How is polysemy different from homonymy?
This is the second and final lesson about Homonyms and Polysemes. To complete this course, read each lesson carefully and then unlock and complete our materials to check your understanding.
– Review the concept of homynmy and its five key types: capitonym, heteronym, homograph, homophone and polyseme
– Compare homonymy with polysemy using examples
– Discuss the important of having a knowledge of polysemy when using English for academic purposes
In Lesson 1 of this course on homonymy and polysemy we broadly defined a homonym as being any word which shares identical spelling or pronunciation with another word. We then identified five types of homonym using the word ‘bow’. After quickly reviewing each of those five types in this final lesson, we will then focus our attention more specifically on polysemy, which is when two words share identical spelling but have different – though related – meanings.
The defining features of the five types of homonym were explored in Lesson 1:
These features can be observed in the following examples:
While the broader definition of homonymy used here identifies word pairs which share either identical spelling or identical pronunciation, the narrower definition used by some grammarians identifies true homonyms as being words which are both homographs and homophones of each other. In other words, for two words to be homonymous under this definition, they would have different meanings but identical spelling and pronunciation. With this in mind, only the following two word pairs from our previous examples could therefore be considered true homonyms:
How are polysemes and homonyms different?
Where the topic of homonymy becomes even more complicated is when we compare polysemes with homonyms. This is because polysemy can be thought of as a type of homonymy. Indeed, like true homonyms, polysemous words must have identical pronunciation and different meanings. However, of the two sets of homonyms listed above, only the second set (‘bow’ /boʊ/ and ‘bow’ /boʊ/) is additionally polysemous. This is because the defining feature of polysemous words is that their meanings, though different, are related.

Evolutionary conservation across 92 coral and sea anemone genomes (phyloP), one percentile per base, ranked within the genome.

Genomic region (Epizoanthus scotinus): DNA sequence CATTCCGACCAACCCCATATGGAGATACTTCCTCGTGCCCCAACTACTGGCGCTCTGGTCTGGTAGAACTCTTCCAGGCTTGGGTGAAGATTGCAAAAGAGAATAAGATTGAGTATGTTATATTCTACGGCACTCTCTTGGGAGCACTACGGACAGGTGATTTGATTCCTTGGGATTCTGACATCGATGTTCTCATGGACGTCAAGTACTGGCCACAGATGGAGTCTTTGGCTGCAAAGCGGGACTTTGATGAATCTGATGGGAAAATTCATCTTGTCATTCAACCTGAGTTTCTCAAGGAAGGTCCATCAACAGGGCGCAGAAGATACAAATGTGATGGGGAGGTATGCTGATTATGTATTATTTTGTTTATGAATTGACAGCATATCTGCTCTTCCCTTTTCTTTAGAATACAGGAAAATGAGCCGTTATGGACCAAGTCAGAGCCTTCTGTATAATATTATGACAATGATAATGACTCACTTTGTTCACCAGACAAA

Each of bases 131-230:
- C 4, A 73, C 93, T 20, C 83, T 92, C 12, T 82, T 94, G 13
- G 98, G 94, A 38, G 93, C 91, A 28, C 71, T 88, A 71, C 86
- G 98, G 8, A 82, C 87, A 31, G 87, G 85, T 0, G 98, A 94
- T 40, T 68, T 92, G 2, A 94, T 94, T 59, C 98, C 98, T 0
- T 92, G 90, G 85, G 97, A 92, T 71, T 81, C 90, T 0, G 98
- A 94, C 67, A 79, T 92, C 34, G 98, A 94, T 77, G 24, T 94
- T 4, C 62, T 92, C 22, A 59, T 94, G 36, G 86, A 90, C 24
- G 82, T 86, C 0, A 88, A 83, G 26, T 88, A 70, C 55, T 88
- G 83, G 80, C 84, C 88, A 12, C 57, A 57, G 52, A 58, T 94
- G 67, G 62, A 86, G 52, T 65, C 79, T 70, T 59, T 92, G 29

In the previous examples, although both sets of words have different meanings and identical pronunciation, it is only possible to determine that the meanings in the second set are related to each other. Whether referring to ‘bowed’ legs or a ‘bow’ weapon, the meanings of each polyseme are connected to their curved shape:
Let’s take a look at a few more examples to see this more clearly. In the following sentence pairs, observe how the bold words have different but related meanings:
a) James tore a page out of the newspaper.
a) I was hired by the newspaper back in 2019.
b) He can be a good student when he pays attention.
b) She is a good painter, particularly with watercolours.
c) I left the key to my house at work so I’m locked out.
c) Global warming is one of the key problems facing humanity.
Hopefully you noticed that ‘newspaper’ in (a) is polysemous, with the first example referring to the printed newspaper and the second to the company that prints it. We can also see in (b) how ‘good’ variably means ‘well behaved’ or ‘talented’ depending on the context, with both meanings relating to the success of being a student or a painter. Furthermore, in (c), a physical ‘key’ unlocks a door and a ‘key problem’ is one that also needs fixing – or unlocking, as in a key to a puzzle. To summarise then, the main difference between homonyms and polysemes is that homonymy is an accidental similarity between words while polysemous words are connected in meaning through a shared word history (etymology). Though this is an important distinction, etymological study can be challenging for the writers of dictionaries, and there is often much debate as to whether two words are homonyms or polysemes.
Why is a knowledge of polysemy important?
It’s said that around 40% of words in English are polysemous, so for students who wish to compose well-written essays that are free of errors, having a knowledge of the context dependency of word meanings can be an important tool for accuracy. Not only that, but polysemous words can cause significant reading comprehension problems, with non-native speakers misunderstanding the variable meanings of a word. Finally, one additional benefit is that a knowledge of polysemy can be helpful when tackling subject-specific vocabulary, as the following examples show:
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